Comment: Re:Boiled at 90C? (Score 2, Interesting) 154

0 is the freezing point and 100 is the boiling point at normal pressure. How is that arbitrary?

LOL. Let me help you:

1. the freezing point (arbitrary but easily observable state)
2. of pure water with no dissolved substances (arbitrary but common chemical compound)
3. at sea level (arbitrary but easily located place)
4. at normal atmospheric pressure
5. on earth (arbitrary but very convenient location)
6. is 0 degrees (arbitrary value which kind of makes sense until you realize that you can still get colder)
7. and the boiling point of water at sea level on earth at normal atmospheric pressure (previous comments still apply)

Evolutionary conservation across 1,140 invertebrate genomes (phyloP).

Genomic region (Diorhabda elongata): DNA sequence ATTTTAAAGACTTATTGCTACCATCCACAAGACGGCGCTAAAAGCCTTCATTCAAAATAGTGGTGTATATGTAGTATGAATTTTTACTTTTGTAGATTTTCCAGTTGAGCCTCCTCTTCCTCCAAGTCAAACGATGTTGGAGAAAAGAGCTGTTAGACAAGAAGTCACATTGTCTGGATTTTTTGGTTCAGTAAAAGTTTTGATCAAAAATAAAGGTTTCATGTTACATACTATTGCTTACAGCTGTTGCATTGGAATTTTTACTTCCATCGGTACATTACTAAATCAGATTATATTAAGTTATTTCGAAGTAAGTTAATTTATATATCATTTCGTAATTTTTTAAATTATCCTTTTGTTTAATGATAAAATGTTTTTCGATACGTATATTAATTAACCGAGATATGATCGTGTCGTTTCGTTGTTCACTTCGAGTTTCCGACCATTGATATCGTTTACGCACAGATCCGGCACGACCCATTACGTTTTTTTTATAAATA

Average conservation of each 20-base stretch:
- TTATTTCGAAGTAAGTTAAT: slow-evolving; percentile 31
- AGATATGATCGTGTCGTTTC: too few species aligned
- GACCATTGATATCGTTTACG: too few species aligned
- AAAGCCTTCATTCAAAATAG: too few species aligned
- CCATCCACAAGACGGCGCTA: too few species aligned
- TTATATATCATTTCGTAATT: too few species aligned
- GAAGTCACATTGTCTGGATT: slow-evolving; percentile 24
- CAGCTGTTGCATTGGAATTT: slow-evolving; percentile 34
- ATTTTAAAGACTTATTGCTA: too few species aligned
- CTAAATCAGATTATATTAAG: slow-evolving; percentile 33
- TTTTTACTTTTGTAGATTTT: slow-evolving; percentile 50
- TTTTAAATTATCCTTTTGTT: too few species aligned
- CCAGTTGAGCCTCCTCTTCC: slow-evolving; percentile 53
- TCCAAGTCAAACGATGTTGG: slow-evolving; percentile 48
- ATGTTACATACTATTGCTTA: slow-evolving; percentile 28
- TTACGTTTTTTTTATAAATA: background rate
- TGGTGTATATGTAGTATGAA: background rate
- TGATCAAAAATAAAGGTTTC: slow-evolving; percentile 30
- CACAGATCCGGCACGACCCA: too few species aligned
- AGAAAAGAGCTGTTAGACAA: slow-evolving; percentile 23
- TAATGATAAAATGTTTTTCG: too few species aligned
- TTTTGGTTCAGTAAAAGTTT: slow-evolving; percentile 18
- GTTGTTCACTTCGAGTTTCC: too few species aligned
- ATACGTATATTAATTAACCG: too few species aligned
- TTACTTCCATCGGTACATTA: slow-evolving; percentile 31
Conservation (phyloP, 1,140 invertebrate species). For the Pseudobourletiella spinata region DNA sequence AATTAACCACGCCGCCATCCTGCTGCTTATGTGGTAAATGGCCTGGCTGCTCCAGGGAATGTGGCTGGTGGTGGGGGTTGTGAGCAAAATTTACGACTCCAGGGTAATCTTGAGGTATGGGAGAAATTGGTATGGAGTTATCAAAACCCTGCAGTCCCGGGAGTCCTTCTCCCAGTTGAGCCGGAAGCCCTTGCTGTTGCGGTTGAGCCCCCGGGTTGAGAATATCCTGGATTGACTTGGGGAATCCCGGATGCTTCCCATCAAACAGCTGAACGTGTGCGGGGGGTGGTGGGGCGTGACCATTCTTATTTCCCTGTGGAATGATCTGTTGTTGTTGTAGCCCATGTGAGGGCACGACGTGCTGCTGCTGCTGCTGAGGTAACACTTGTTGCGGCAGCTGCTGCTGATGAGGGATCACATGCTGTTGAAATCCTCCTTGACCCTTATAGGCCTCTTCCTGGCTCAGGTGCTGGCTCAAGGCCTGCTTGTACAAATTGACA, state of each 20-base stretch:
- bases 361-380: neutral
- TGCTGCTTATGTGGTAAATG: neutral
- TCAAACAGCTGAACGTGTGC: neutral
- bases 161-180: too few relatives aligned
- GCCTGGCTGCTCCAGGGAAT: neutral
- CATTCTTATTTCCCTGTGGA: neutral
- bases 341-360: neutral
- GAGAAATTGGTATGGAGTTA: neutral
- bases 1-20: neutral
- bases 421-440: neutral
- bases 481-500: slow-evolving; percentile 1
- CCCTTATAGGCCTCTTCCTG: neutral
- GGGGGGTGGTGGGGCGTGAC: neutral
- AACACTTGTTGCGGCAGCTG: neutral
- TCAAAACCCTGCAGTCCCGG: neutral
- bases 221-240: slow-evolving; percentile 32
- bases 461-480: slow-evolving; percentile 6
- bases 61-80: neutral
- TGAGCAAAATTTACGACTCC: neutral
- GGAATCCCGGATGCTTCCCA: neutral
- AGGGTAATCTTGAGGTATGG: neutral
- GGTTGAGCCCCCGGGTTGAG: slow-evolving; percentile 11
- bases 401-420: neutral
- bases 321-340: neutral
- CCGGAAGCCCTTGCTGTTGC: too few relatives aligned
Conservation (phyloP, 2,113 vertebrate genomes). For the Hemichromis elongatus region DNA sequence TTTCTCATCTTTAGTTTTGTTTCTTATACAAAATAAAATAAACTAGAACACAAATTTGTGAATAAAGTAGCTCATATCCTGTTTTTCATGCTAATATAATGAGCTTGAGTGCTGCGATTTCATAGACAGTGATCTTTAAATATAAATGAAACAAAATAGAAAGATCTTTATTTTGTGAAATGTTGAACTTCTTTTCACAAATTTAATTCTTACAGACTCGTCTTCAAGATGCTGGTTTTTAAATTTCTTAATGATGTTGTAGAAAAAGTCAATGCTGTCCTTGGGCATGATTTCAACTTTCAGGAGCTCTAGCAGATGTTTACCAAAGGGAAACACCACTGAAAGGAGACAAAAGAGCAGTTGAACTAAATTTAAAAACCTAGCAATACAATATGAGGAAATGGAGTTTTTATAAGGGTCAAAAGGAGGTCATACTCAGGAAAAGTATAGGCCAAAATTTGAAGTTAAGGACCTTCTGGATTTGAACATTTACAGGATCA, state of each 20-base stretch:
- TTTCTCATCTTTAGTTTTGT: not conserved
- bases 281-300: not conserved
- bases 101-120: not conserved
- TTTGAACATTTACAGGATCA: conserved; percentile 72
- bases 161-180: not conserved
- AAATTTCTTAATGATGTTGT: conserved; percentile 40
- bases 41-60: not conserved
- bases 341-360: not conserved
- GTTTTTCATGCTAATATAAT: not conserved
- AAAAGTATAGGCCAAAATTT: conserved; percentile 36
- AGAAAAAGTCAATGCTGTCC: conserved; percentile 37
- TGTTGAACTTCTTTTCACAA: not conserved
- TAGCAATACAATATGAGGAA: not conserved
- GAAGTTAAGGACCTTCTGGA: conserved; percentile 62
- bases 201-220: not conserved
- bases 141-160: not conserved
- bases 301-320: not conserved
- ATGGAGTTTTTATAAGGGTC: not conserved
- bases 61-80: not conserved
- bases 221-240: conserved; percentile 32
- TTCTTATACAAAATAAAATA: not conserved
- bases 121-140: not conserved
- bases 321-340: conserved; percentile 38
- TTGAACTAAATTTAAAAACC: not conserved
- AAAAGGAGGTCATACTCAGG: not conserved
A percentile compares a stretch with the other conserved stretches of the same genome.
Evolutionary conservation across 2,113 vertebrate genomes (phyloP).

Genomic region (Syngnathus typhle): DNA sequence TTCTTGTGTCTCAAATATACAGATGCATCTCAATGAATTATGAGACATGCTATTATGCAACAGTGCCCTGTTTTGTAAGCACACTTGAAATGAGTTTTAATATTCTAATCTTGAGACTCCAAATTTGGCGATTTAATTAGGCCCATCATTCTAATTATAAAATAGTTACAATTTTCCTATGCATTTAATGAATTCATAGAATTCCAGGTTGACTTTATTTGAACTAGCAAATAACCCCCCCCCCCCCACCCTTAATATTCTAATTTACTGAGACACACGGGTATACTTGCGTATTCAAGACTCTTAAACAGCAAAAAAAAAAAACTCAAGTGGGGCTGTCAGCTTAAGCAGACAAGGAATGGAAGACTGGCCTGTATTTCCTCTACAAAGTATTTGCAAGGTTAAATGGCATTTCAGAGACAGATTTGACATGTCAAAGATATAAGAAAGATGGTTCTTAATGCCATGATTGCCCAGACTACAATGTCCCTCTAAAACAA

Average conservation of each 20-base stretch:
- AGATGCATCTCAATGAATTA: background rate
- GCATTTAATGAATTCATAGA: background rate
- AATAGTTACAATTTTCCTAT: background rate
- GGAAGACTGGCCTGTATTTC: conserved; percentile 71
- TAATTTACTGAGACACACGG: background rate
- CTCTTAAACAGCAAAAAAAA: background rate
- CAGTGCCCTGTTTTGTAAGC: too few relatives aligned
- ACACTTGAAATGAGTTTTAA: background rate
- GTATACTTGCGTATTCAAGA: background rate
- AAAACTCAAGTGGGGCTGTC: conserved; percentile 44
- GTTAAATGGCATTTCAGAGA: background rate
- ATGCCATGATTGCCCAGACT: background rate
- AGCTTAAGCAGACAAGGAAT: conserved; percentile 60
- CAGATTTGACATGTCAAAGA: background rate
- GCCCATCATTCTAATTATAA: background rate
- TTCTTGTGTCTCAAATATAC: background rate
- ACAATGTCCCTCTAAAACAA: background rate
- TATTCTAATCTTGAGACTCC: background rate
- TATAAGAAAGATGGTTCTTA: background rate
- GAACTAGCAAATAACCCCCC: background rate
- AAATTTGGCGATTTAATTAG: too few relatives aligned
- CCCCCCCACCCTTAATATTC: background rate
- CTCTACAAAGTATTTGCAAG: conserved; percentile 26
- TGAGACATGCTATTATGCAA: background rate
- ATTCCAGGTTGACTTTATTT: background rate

8. is 100 degrees (arbitrary number chosen for convenience of the units - "10" would be too course grained and "1000" would be too fine grained)

So, yes, the celsius scale is arbitrary, the Fahrenheit only slightly more so. At least the celsius scale can be kind of reproduced in a pinch if you're at sea level and normal pressure and you have water and the ability to freeze and heat it. But, then, if you have all that you can reproduce the Fahrenheit scale, too.

For an idea of a less arbitrary scale look at the Kelvin scale. On it, "0" is the absolute lowest temperature where matter has absolutely no heat content. Of course the scale is the same as celsius so it still ends up being arbitrary in scale, which *any* temperature scale will be. But "0" being "absolute 0" is what sets it apart.

Comment: Re:Boiled at 90C? (Score 1) 154

Is their lab at the bottom of death valley or are they using a pressure cooker?